Done, I then had to take the long loop around Berwick Hill to get back to the race HQ to (rightly) avoid riding on the actual race circuit. It was here that I realised just how tired I was and how chilled, soaked to the bone, and filthy I was too, and I hated every mile of this enforced detour. For a different perspective though, a much hardier rider from Weardale told me he thought this was the best bit of the route as he relished the smooth new tarmac on Berwick Hill after the crusty, potholed monstrosity that is the track from Ogle.
I didn’t hang around at the finish, but packed up as quickly as I could, pulled on as many layers as I had, although there wasn’t enough, and shivered all the way home, even with the heaters in the car cranked up to the maximum and the windows slowly fogging. It took a long hot shower and a couple of hours huddled indoors before I started to feel warm again. That was unexpectedly brutal.
I finished in 55th place out of the 70 starters who were brave or foolish enough to turn out in such miserable weather, and in a time of 29:14, almost exactly 2 minutes slower than my previous attempt on this circuit. If that rate of decline is anything to go by in another 5 years or so I won’t be able to ride fast enough to consistently stay upright, so I’d better enjoy my cycling while I can.
If I’m reading the results correctly the winner in the 60+ Vets category finished with a time of 26:17, which is better than I’ve ever managed on the fastest course in the most favourable conditions. Well, it’s something to aim for…
Early Saturday and after days of a stifling heatwave (typically anything above 20℃ in the North East of England is considered extreme) it was quite pleasant to find myself descending through the cooling, clinging mist that had settled overnight, although my arm warmers, shorts and the lenses on my specs were soon beaded with jewelled dewdrops and I had to ship the latter and store them in my helmet vents.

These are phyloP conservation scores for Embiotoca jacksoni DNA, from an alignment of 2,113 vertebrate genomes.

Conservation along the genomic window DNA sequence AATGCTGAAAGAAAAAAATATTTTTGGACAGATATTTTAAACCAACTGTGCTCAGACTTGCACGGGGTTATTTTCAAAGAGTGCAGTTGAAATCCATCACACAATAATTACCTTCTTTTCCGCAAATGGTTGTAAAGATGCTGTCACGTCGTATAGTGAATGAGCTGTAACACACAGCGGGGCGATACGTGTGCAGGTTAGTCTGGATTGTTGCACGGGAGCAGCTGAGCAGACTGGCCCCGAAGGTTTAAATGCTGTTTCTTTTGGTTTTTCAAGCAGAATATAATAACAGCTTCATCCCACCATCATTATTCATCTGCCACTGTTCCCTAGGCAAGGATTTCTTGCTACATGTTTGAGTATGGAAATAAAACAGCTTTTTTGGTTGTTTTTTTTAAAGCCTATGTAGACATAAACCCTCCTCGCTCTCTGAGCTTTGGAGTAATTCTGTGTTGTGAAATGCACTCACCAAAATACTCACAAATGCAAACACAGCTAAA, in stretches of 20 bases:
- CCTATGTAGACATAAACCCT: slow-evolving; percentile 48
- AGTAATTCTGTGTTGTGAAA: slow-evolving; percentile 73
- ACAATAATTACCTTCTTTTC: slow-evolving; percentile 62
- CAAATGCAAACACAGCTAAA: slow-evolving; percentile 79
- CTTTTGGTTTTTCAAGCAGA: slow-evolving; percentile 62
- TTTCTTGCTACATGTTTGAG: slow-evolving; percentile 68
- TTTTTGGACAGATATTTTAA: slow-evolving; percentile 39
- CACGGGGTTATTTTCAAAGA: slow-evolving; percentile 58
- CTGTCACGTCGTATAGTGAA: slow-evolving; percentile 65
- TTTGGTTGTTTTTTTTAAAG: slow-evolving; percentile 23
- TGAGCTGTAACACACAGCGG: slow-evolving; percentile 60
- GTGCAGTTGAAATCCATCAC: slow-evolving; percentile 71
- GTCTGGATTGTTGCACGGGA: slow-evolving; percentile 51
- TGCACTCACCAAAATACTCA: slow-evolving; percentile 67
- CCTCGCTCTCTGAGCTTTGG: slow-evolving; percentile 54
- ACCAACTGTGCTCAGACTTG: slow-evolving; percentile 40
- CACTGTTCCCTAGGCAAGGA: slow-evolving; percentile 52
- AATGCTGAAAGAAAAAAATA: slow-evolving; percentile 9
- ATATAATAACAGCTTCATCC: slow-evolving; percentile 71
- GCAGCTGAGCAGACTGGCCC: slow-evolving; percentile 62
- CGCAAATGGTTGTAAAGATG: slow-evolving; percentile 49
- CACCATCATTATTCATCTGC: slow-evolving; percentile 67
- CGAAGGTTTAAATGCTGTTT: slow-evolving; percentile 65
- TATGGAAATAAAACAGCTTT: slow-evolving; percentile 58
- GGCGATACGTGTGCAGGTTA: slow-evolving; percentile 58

I had my second time trial lined up for tomorrow, so was conscious of not wasting too much energy as I fumble towards finding the best preparation. With this in mind, I bumbled happily along at a fairly relaxed pace, reaching the meeting point without the need for any round-the-houses diversions to fill in a little time.
When I arrived I was introduced to a returning rider who has officially re-joined the club after a notable absence and in the process became about the 29th member called Paul.
I also learned that last week, in his fairly new, official capacity as Membership Secretary, Crazy Legs had serenaded our latest recruit with his very own new club member welcome song. She’d not returned this week and I’m not sure anyone had altogether enjoyed the experience, so that idea has been shelved. At least for now.
I of course had missed this singing celebration because of my mechanical travails last week. Every cloud has a silver lining, eh?
Speaking of last week, Biden Fecht had no sooner condemned me to a 2-up TT and put our official entry in, when the event was cancelled due to a safety issue with roadworks on the course. Everyone who’d signed up expressed their utter dismay, none so forcefully as Captain Black, although his Cheshire Cat grin did somewhat undermine his sincerity.
OGL turned up, I think principally to show everyone the mark on his arm, which he assured us wasn’t just any old, common, or garden insect sting, nor even a spider bite, but the result of a sustained and vicious attack by what he described as “some kind of flesh-eating arachnid.”
“Have you noticed any new superpowers?” Caracol enquired innocently.
Apparently he hadn’t. Or at least that’s what I interpreted from his rather salty reply.
Now the mist had burned off it looked like being a decent enough day, but our numbers didn’t quite match-up and we only just topped 20 riders. There was enough for a split though and we managed to get 8 or 9 into the first group without too much cajoling.